Lansing describes the League as a grassroots organization started by farmers who were discontent with large grain milling and transportation corporations in the region. He told MPR News host Tom Weber that The Nonpartisan League is the reason for the large number of co-operatives in North Dakota today, and the party was comprised of farmers who sought candidates that supported their platforms, regardless of party.
On February 25, former U.S. Rep. Gabrielle Giffords and retired astronaut Captain Mark Kelly, co-founders of Americans for Responsible Solutions, joined Minnesota leaders at Augsburg College to announce a new bipartisan organization, the “Minnesota Coalition for Common Sense.” The coalition’s members – which include leaders from across sectors and parties – will urge their elected officials to advance policies that help keep guns out of the wrong hands.
Giffords was wounded severely during a 2011 shooting that resulted in six deaths. She and husband, Kelly, have announced similar coalitions in New Hampshire and Oregon during the past several months.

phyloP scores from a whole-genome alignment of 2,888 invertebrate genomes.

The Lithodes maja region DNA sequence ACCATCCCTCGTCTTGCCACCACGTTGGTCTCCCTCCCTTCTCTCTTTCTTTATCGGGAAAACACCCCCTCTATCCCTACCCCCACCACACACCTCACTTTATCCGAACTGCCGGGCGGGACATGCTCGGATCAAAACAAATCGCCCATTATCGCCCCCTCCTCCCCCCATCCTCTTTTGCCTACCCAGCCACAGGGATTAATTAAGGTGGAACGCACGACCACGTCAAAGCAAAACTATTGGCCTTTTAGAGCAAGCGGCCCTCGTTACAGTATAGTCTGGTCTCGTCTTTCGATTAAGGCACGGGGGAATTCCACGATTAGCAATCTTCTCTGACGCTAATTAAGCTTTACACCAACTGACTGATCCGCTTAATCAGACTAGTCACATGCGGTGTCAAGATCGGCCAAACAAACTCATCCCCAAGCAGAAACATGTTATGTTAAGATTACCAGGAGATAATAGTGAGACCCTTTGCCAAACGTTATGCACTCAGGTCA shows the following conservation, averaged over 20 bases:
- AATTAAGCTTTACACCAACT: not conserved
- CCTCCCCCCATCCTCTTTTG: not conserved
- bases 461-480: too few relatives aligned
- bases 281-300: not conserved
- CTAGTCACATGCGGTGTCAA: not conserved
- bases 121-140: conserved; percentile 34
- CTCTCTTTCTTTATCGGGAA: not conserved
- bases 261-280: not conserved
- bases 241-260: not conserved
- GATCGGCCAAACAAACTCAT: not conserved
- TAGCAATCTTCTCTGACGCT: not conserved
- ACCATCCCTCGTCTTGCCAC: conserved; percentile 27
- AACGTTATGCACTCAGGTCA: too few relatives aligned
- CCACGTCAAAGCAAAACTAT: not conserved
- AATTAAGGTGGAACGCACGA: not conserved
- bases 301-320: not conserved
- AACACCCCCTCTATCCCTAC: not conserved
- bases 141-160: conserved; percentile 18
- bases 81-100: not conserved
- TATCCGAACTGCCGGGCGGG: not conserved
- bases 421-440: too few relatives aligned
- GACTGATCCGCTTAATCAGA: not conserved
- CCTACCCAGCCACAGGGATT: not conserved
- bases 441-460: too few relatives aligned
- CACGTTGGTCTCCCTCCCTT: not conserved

Augsburg College PresidentPaul Pribbenow welcomed the event’s guests to campus and offered opening remarks at the press conference.
[Updated November 13] — The Augsburg College River Semester, created and led by Joe Underhill, associate professor of political science, departed from St. Paul’s Harriet Island on September 1. As part of the kickoff, the River Semester class was joined by a group of nearly 100 students, parents, high school students and members of the Augsburg College community who paddled in a flotilla of 24-foot voyageur canoes from St. Paul to South St. Paul. Students participating in the semester-long program will earn as many as 16 credits in the arts, humanities, and sciences as they travel nearly 2,000 miles of the 2,350-mile Mississippi River.
The River Semester kickoff garnered a range of attention. Gov. Mark Dayton proclaimed September 1 “Augsburg College River Semester Day” and many media outlets covered the launch of the class.
Since the students and faculty departed on their voyage, print and broadcast media have been sharing the story of this hands-on, interdisciplinary program. In fact, multiple stories have been picked up by the Associated Press and shared through the AP’s member media throughout the nation.
A snapshot of the ongoing media coverage is below. As additional coverage occurs, it will be added to this post.